In March of this year, I lost one of my dear friends and the last of my "WWII" era friends. His name is Gerry Miller and he was an AI, an aficionado of vintage aircraft and at consummate master with wood, tube and fabric. A partial summary of his works has
been documented by his son Randy at the following link. https://vintagebiplane.com/project/the-art-of-gerry-miller/
Gerry was generous to a fault with his time and was a friend to all. He was instrumental in keeping me going on finishing my plane, even though it was definitely not his type of interest (composites). However, standard aircraft building and maintenance practices
were gently taught, and I am forever grateful. Gerry was a talented pilot, mechanic and an innovative craftsman.
Today, it was my distinct honor to fly my Tri-Q2 over our home field, where Gerry ran his shop for the better part of 40 years, and to spread his ashes from the air. His son Randy (who flies a vintage 1942 Stearman) and I over the last few weeks, built a custom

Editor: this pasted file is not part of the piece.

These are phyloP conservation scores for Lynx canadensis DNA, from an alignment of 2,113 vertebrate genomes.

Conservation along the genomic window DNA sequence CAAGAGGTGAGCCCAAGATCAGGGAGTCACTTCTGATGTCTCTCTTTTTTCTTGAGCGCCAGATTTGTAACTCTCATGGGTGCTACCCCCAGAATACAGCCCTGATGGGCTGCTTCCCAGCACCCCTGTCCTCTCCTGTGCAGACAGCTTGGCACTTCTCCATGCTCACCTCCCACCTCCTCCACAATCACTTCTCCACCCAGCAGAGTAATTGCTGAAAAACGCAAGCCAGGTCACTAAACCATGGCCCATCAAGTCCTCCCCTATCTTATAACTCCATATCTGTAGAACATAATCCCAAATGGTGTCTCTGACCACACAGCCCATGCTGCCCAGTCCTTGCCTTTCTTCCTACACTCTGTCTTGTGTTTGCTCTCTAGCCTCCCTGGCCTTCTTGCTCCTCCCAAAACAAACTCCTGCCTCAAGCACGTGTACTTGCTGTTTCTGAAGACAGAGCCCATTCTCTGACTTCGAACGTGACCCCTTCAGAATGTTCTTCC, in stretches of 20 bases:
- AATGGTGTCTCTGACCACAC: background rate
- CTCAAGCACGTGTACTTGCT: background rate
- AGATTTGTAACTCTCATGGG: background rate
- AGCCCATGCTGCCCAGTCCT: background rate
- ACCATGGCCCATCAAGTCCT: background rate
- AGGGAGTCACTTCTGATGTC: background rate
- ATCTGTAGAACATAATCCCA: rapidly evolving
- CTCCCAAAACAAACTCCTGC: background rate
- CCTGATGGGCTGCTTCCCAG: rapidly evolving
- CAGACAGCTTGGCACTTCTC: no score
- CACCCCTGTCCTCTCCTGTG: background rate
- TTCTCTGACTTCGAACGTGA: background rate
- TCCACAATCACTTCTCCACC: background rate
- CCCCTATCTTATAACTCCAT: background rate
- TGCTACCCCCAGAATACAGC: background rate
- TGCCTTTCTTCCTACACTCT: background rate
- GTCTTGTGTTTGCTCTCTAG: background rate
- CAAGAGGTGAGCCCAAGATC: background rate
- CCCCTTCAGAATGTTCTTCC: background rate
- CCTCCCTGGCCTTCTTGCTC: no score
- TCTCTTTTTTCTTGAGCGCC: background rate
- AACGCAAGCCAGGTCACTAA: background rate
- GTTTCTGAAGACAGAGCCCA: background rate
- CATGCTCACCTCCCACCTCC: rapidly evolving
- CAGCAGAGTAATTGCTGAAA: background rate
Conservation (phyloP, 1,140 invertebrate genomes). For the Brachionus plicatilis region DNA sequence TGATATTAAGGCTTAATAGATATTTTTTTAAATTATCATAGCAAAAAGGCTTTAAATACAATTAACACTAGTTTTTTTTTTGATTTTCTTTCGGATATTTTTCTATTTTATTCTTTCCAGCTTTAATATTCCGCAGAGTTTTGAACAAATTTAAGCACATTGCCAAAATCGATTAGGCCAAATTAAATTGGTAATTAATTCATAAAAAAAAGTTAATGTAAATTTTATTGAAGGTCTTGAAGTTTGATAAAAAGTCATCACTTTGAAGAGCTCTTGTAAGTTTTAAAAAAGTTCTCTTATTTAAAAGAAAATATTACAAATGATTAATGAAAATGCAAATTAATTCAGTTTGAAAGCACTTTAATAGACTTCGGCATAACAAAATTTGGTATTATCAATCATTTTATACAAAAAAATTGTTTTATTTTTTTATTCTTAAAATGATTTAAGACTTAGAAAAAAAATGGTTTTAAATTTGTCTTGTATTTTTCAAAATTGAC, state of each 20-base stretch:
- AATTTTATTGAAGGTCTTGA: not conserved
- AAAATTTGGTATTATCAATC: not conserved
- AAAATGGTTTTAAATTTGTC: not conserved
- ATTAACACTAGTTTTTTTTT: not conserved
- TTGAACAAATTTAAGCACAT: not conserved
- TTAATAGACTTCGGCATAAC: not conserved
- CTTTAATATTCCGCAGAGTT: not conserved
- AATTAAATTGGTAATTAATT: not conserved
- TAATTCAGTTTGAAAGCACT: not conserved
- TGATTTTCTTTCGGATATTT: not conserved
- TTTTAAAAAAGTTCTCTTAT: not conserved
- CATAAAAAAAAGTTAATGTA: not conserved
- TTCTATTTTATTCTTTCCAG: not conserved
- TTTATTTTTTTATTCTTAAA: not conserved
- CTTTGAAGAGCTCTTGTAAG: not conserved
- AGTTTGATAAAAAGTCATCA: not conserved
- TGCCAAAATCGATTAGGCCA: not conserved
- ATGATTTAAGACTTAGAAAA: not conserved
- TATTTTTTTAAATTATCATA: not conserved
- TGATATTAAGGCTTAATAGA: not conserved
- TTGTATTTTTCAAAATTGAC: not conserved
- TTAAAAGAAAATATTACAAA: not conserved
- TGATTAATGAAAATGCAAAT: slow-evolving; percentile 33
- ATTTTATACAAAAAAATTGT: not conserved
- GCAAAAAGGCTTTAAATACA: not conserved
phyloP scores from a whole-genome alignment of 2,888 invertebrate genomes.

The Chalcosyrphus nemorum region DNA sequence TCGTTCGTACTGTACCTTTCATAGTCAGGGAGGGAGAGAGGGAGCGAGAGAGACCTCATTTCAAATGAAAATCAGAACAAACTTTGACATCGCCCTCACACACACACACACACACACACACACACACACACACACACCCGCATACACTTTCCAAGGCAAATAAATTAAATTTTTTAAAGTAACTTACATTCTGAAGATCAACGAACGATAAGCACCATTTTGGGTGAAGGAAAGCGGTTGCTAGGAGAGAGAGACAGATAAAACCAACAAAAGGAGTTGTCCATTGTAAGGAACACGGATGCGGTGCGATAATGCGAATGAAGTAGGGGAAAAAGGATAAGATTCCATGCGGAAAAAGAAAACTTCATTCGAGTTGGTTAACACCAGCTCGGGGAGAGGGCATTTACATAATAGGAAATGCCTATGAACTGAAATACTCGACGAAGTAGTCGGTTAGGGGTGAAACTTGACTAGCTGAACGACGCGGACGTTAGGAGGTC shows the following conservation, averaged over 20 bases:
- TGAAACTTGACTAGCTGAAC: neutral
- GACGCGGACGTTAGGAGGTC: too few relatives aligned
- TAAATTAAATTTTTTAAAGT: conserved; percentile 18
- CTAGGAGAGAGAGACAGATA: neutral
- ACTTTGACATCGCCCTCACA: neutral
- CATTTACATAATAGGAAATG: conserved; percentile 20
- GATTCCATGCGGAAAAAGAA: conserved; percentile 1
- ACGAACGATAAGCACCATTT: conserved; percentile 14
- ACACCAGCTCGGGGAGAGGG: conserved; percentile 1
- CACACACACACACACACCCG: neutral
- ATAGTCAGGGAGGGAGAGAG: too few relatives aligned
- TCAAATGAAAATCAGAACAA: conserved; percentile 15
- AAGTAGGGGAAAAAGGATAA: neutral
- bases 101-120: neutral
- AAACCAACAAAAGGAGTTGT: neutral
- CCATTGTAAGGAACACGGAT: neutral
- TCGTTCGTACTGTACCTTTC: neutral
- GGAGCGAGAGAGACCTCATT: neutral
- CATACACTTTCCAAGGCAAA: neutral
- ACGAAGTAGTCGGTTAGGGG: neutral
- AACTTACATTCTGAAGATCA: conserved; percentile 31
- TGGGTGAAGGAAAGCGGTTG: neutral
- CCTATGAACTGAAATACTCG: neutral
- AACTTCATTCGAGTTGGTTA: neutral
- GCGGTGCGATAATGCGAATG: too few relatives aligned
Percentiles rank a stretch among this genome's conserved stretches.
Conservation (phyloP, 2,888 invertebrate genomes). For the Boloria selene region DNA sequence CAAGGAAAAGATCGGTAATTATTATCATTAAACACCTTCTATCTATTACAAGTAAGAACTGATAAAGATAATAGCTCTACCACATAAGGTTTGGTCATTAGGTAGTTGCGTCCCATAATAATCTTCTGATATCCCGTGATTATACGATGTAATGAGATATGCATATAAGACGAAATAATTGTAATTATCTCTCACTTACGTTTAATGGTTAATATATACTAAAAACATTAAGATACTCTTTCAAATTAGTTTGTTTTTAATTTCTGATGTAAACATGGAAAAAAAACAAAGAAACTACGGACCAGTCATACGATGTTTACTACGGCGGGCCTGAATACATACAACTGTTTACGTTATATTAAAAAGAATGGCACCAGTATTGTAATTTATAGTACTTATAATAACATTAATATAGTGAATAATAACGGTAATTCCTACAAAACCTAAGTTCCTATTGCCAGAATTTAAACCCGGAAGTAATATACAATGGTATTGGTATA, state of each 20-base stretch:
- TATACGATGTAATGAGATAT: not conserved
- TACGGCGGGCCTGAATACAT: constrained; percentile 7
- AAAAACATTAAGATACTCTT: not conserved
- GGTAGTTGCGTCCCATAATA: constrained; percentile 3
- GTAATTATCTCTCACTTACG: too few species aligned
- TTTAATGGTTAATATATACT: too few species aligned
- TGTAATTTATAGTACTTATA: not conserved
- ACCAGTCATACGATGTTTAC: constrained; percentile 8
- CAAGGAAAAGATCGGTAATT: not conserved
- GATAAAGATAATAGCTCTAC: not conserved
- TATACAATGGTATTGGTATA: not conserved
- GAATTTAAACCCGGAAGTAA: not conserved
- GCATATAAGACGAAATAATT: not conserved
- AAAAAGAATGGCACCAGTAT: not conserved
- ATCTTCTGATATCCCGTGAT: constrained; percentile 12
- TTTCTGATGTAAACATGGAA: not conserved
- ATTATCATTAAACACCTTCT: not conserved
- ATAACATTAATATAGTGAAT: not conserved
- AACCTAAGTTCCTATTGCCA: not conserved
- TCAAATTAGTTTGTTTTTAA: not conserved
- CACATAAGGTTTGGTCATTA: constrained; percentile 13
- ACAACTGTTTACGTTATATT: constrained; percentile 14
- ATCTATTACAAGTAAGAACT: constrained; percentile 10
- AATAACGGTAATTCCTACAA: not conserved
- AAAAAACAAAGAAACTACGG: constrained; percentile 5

"Ash kicker" that fits on the bottom of the tail of my airplane for the purposes of dropping Gerry's ashes. We tested it in several steps and determined that it would function as intended without negatively impacting the safety of flight.
So, this morning it was a beautiful day and I packed the device and fitted my camera on the belly position of the tail attach-screws with it pointed aft. I took off, did one circuit to get the best height over the field from recommendations of Randy and his
wife, Amanda over the handheld, then made a second pass, where I tripped the release and dropped the ashes, This was followed by a short pattern and landing. On the final for landing, you may notice me doing a forward slip that works very well to loose altitude
in my Q. Once I landed, I taxied to where the last of the ashes had hit the runway, ran up the engine, and spread them down the field. It worked out perfectly.
I thought the video might be boring looking aft, but it is actually quite interesting. On the final approaches, and passes down the runway, and on the crosswind leg, you can clearly see the shadow of the plane on the ground. Gives you an idea of the actual
speed across the ground. Also, there is 300 foot cliff on the approach end of the runway (7), that accentuates the effect of the shadow, where it suddenly jumps up the cliff and onto the runway, just prior to touchdown.
Here is the link to the video, should you care to watch the "ceremony"
Jay Scheevel, Tri-Q2, N8WQ, 249 hours.